Oftentimes, the artist is described as being manic, we crave solitude to spend time with our work, yet we need to be immersed in life and people in order to experience them and relate them into our art. These two "Identities," of The Introverted Individualist and The Connected Humanist seems very much at odds with each other. And surprisingly, besides the two mentioned, there are more identity aspects that reside in the artist; we often battle between two sides of many coins: we have visions of Humility and Grandeur: of responsibility to be the creative "witness or recorder" in our society while simultaneously we crave to be recognized for that role. Van Gogh often expressed the similar duality that he is a Servant, a creative channel for society/god and at the same time, he has feelings of grandeur as the Savior, the artist who could bring about change in society through his art.
As an artist, you may have realized or come across some of these identities already, either in yourself or other artists:
The Activist - the artist intwined with politics and culture
The Entertainer - the artist who's goal is to amuse
The Warrior - "Art is a Battle" - Edgar Degas
The Careerist/ Productionist - "You tell me what to create, and I'll make it."
The Outsider - the artist who sees himself as not belonging to his society or human race
The Witness - I must record the society of today through my art
The Meditator - "art is in the mind, when it is on paper, it is no longer the purity of what I have imagined"
The Trickster - People buy bad art all the time. I'll create something that I don't care for and charge a ridiculous price and laugh at the stupidity of people for buying into my bandwagon.
. . . These are just a few of the artist identities and they are all very complex.
Why is it even important to know what your identity(ies) are as an artist? Often we do things that seem contradictory, it is because all these artist identities are at interplay with each other. Because these identities often define our roles as artists, it unfortunately often brands us early on and limits our choices. And external events only makes the identity crisis of the artist more complex.
Take an actor who is trained in all aspects of acting, but her/his first handsomely paid gig was in stand-up comedy. S(he) appears in more stand-ups and gets picked up by film producers to do a similar role, in a comedic film. It is not hard for this actor to conclude, I am a comedian, an Entertainer, I make people laugh and society will pay me for it. Were I to do drama, they may not take me seriously. It may even have the opposite effect and people will laugh at me. . .
Now this artist identifies her/himself as the Entertainer, with the expected role that as soon as s(he) is in front of the camera, it is to make people laugh. Although this identity can potentially provide the artist many future paid opportunities for more entertainer roles, the artist becomes cornered and limited. And worse, s(he) limits her/himself by choosing and only sticking to this one identity.
The "opposite" identity can also be true. Take the "Intellectual/ The Shaman/ or Avant-Garde Artist" who is often concern with meaning-making, their art has to be deep. Sometimes, so deep that no one else can dive that far down. This artist believes s(he) must create never before seen work, work that is deep, thoughtful, and new/unfamiliar. This artist refuses to do "commercial" work or "accessible" work for the public. S(he) will not allow herself to "play" to create works for "gist" or simple entertainment. The artist perhaps does not receive the feedback, recognition, or understanding that s(he) deserves and expects. The public is alienated by this artist's work. And the artist becomes alienated to themselves.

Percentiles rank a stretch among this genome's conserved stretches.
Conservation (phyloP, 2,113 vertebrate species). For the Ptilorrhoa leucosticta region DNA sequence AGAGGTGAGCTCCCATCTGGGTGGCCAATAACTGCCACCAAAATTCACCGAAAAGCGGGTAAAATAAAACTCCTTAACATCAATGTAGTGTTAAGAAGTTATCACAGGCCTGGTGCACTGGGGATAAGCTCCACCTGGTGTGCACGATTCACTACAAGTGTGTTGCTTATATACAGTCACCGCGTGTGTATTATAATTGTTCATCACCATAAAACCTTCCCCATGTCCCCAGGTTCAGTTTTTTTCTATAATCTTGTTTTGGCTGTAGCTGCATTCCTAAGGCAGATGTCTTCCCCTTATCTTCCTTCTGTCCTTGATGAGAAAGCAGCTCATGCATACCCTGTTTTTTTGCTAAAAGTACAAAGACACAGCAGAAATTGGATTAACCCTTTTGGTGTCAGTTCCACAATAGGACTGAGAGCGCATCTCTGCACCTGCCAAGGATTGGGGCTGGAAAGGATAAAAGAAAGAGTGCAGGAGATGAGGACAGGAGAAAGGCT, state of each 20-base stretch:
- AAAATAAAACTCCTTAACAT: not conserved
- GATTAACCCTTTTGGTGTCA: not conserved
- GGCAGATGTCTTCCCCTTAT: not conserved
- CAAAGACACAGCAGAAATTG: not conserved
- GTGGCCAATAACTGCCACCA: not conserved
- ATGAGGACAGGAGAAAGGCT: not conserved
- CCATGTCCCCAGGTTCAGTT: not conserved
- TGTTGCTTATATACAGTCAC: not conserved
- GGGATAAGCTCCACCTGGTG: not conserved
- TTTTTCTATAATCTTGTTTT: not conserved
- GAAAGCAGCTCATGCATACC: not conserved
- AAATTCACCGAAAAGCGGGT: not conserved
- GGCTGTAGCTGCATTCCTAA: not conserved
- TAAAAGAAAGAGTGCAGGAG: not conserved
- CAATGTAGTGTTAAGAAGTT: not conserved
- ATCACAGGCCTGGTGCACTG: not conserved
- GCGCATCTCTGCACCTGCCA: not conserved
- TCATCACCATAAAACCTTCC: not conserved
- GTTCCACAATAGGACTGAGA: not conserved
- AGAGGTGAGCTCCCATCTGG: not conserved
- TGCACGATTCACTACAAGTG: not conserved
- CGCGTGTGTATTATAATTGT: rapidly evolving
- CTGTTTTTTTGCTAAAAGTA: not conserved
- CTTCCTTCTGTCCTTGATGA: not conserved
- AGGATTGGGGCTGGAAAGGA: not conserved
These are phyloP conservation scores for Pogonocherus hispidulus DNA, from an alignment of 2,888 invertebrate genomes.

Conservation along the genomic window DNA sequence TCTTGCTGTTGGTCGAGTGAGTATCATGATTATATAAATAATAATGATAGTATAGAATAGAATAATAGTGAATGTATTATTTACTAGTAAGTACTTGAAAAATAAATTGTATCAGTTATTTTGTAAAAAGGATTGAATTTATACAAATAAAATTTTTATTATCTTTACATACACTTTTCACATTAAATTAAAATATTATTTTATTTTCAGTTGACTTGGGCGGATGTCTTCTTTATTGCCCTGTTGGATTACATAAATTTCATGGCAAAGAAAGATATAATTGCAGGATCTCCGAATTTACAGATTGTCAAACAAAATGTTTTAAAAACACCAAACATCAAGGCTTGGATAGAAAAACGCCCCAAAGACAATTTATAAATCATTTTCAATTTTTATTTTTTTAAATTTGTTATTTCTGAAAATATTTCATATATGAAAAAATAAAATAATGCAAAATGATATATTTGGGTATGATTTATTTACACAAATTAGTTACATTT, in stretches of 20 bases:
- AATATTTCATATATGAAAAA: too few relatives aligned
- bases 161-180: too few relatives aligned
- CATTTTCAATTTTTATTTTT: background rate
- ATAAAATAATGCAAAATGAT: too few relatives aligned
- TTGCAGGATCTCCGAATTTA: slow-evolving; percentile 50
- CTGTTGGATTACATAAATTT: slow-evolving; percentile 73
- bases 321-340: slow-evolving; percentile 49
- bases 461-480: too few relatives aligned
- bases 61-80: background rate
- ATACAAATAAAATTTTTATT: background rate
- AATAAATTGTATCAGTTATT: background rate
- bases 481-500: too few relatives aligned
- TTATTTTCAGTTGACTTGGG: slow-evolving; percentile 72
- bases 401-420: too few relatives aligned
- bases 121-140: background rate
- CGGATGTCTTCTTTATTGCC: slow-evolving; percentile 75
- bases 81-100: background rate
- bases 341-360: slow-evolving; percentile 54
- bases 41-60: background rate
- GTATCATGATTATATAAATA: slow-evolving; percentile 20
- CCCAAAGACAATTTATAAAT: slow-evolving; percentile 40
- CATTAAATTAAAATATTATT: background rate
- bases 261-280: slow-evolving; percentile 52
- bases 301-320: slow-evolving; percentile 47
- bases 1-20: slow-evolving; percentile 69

Take another example, the Hobbyist - this artist believes that they are creating art for a hobby. While in some aspects this is a positive to not always take on activities as a life-long career, the negative of this identity could be that this artist will never take their art to the "next level" or take it seriously. The act of creating or showing their art in public becomes excused or downplayed by their identity, "it is just a hobby."
To be a "successful artist" you will need to understand and honor all the different aspects of your artist identities; you will need to get to know which one is your primary role, or whether you juggle several, and understand that each identity has its own shadow side. There are positive and negative aspects of each identity and you may also find yourself in simultaneous conflict and at odds with yourself. You will need to learn how to make decisions NOT based solely on what your "identity" is at the time, but ask yourself questions:
whether you are moving closer to yourself or society?
whether the act of creating in this way connects you or disconnects you to what you believe is your purpose as an artist.?
if I were a different or opposite identity than what I'm most comfortable with right now, would I make the same decisions? (For example, if I were a humanist and not an entertainer) would I come to the same conclusions?
Remember, that identity is always flexible. You don't always have to choose. But there is always a danger in not knowing who you are, either. You can start new at any time. You are not bound by your past decisions or how you saw yourself then. We are continually recreating ourselves every day. If you do not change your behaviors, you will get the same results as you did yesterday. So nurture and manifest the identity(ies) that best serves what you want out of life.
Get to know the different multitude of identities that accompanies in being an artist, understand it, debate it, accept that this is part of the process as an artist and honor it. Balance and introspection is the key.